International leaders join UAE at migration and development summit

Under the patronage of Vice President and Prime Minister of the UAE and Ruler of Dubai His Highness Sheikh Mohammed bin Rashid Al Maktoum, the 13th Summit of the Global Forum on Migration and Development (GFMD) kicked off today, bringing together global leaders to discuss recovery efforts to help migrants in the aftermath of the COVID-19 pandemic.

Keynote speeches at the opening ceremony of the 13th GFMD Summit, hosted by the UAE, focused on the importance of partnerships in reviving economic development in the aftermath of a pandemic that has seen the worldwide movement of people plummet by up to 50 percent this year.

Nasser bin Thani Juma Al Hamli, UAE Minister of Human Resources and Emiratisation, opened the summit with a speech that urged the world to come together as one community to tackle urgent priorities.
He said, “Recovering from this pandemic will take a global effort in which we all have a part to play.
We must find ways to partner together: government with business and civil society, national administrations with local administrations. Migrants, too, must be empowered to play their

role. So many have the skills and the knowledge to help build up, once more, their communities, if they are allowed to do so. I hope that we will all, as a global community, take this opportunity to come together and look for ways to transform the future through innovation and cooperation.”

In particular, the minister noted that the UAE’s vaccination programme – which has already delivered over 1.8 million vaccinations – is available, at no cost, to residents and citizens alike and called on other countries to follow suit in ensuring free vaccination access.

Luis Gallegos, Minister of Foreign Affairs of the Republic of Ecuador, the 2019 chair of the GFMD, reminded delegates of the challenges faced by governments over the last twelve months

and the human toll of the pandemic. “The force and impact of COVID-19 have had a dramatic effect, of enormous intensity and cost to human lives. Maintaining safe, regular and orderly migration in the face of this has not been an easy task.”

But with vaccinations now becoming available, Al Hamli’s call was echoed by others, including the Director-General of the International Organisation for Migration (IOM), António Vitorino, who appealed to countries to intensify efforts to make vaccinations available to migrants.

In his speech, Vitorino noted that many governments made significant policy changes over 2020 to accommodate the needs of migrants in the face of the pandemic, including adjusting immigration procedures and finding alternatives to the

detention of migrants. But he warned that the pandemic will have long-lasting consequences.

“Recovery will require ingenuity, openness and the capacity to innovate. We need to devise new policies and measures to ensure global mobility and health and safety are strongly coupled together while ensuring that no country, and no individuals, are locked out of international travel systems,” Vitorino added.

The Secretary-General of the Organisation for Economic Development and Co-operation (OECD), Ángel Gurría, stated that although global growth is expected to rise by 4.2 percent this year and by 3.7 percent in 2022, the recovery will be only partial from the steep recession of 2021. Global mobility will not return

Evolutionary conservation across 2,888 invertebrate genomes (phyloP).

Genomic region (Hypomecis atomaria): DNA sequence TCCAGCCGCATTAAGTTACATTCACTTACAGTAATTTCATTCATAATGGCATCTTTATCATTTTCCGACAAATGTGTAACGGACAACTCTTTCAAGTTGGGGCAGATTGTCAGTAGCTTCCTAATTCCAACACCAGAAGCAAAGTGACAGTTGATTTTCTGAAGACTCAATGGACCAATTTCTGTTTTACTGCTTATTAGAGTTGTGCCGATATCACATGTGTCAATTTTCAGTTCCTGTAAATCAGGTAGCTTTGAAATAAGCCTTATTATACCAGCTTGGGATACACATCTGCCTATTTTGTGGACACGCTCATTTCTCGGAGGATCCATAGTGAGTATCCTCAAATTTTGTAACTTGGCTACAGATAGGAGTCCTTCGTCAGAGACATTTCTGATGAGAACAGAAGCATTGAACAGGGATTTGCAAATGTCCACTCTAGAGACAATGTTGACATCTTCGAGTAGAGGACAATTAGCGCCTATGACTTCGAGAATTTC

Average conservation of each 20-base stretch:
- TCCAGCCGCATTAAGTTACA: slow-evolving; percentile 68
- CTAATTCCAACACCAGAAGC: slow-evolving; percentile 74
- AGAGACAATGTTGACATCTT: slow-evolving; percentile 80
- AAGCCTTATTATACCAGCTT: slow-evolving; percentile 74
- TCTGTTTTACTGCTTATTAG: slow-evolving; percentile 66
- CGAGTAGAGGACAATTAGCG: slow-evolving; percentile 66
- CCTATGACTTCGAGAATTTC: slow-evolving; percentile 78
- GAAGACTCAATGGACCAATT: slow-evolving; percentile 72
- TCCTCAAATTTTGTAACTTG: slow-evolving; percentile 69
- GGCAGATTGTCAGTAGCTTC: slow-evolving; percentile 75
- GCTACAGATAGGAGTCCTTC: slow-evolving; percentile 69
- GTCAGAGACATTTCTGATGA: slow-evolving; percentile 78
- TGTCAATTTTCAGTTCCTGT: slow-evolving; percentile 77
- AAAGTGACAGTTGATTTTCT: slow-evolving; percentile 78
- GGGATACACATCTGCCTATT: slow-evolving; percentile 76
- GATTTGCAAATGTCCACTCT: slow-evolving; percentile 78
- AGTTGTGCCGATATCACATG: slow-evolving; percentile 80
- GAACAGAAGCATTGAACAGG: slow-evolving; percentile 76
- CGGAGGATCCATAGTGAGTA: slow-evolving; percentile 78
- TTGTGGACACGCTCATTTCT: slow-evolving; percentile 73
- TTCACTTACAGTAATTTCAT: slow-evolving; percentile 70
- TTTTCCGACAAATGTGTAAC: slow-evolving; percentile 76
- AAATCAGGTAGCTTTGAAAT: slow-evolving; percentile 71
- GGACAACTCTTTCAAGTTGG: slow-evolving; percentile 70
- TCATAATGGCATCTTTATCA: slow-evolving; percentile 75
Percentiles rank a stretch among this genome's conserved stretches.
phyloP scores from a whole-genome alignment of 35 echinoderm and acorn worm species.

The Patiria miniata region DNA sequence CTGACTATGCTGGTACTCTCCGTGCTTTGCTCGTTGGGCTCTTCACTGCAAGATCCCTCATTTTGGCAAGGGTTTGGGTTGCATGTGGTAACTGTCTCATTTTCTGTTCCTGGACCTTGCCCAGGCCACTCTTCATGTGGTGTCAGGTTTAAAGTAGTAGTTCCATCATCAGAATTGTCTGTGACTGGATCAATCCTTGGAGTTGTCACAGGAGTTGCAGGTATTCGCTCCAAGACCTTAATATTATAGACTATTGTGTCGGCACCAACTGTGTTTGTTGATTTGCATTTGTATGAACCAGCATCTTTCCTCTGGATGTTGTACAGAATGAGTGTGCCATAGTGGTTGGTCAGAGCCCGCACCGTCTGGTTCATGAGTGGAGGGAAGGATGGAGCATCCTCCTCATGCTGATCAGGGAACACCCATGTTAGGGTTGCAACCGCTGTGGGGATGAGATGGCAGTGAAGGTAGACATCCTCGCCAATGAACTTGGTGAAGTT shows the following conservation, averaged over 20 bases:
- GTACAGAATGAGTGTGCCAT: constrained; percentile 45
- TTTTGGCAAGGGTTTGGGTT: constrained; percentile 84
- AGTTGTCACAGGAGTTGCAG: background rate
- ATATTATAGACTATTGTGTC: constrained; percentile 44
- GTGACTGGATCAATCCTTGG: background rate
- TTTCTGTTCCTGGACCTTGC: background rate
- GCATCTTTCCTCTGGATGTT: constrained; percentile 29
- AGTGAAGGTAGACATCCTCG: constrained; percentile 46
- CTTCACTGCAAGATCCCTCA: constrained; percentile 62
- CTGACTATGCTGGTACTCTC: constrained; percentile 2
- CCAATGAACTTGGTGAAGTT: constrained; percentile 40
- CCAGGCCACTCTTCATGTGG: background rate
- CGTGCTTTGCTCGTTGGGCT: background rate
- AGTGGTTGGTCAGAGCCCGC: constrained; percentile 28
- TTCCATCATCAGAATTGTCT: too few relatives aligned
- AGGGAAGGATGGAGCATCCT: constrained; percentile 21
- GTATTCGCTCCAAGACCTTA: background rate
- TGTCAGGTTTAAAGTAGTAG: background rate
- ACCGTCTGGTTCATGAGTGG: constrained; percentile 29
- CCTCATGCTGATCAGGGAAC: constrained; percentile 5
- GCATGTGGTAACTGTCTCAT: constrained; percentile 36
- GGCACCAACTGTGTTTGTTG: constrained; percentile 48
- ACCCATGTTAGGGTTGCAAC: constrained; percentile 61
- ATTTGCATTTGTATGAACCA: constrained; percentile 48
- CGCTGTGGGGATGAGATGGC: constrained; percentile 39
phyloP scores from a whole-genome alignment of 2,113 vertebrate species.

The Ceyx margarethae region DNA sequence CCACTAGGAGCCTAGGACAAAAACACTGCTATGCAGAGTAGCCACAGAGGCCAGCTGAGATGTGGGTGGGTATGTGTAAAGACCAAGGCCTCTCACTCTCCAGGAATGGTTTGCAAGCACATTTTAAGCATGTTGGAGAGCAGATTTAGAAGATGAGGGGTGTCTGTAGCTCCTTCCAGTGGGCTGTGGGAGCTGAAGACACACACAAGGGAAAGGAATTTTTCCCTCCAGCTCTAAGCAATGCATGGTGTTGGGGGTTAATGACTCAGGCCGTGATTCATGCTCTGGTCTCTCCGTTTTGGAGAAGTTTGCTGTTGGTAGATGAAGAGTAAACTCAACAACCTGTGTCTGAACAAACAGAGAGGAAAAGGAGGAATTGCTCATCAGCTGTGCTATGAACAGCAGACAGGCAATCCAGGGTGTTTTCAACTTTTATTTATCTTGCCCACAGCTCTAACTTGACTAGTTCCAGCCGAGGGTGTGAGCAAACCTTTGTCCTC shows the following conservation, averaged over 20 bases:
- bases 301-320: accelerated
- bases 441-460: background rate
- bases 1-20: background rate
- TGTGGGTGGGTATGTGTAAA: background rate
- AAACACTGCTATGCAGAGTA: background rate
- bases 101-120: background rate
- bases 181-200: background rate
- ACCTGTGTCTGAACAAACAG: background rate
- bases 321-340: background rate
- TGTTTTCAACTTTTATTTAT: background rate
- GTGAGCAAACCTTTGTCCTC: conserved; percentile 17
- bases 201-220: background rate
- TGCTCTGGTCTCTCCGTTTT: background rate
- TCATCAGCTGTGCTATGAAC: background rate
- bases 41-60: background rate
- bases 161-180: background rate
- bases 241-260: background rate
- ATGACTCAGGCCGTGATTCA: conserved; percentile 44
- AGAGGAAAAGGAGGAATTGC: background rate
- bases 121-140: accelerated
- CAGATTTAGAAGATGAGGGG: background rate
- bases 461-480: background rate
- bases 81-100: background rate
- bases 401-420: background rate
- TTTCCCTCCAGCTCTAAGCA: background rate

to previous levels for some time, due to weaker labour demand, travel restrictions and increased remote working.

“But we must seize the opportunity presented by the COVID-19 pandemic to change our approach to the global challenge of international migration. We need a broad, coherent and comprehensive approach. We need an international migration strategy that can address an array of complex challenges from pre-departure to return migration,” Gurría said.

Ylva Johansson, the EU Commissioner for Home Affairs, promised Europe’s financial support to the world to address people smuggling and support training programmes, while expanding migration opportunities to Europe, including to low- and medium-skilled workers.

Outlining details of a €38 billion European COVID-19 recovery package, as well as €8 billion for migration management and asylum, Johansson said, “It is my mission to build close, strong and mutually-beneficial partnerships. With the new European Pact on Migration and Asylum, we have the tools to build lasting partnerships to manage migration.”

Reflecting the UAE’s focus on regional perspectives, Luis Almagro, Secretary-General of the Organisation of American States, also noted the efforts to deal with the challenges of displaced people in Latin America resulting from the Venezuelan humanitarian crisis.

These speakers were joined in the opening ceremony by Carola Gunnarsson, Lord Mayor of Sala, representing local government,

Roberto Suárez Santos, Secretary-General of the International Organisation of Employers, representing business, and Stella Opoku-Owusu, Deputy Director of the African Foundation for Development, representing civil society.

Against the backdrop of the challenges that the world faces, Al Hamli injected a note of optimism. “The UAE welcomes nearly one million new people every year,” he said. “That great flow of people, of every race and every religion, is what sustains us. This year, the UAE turns 50. In less than a lifetime, we have as diverse people but together as one community, transformed a corner of the Arabian Peninsula into the crossroads of the world. If you want to see the link between migration and development, look no further than the UAE.”

 

Source: His Highness Sheikh Mohammed bin Rashid Al Maktoum

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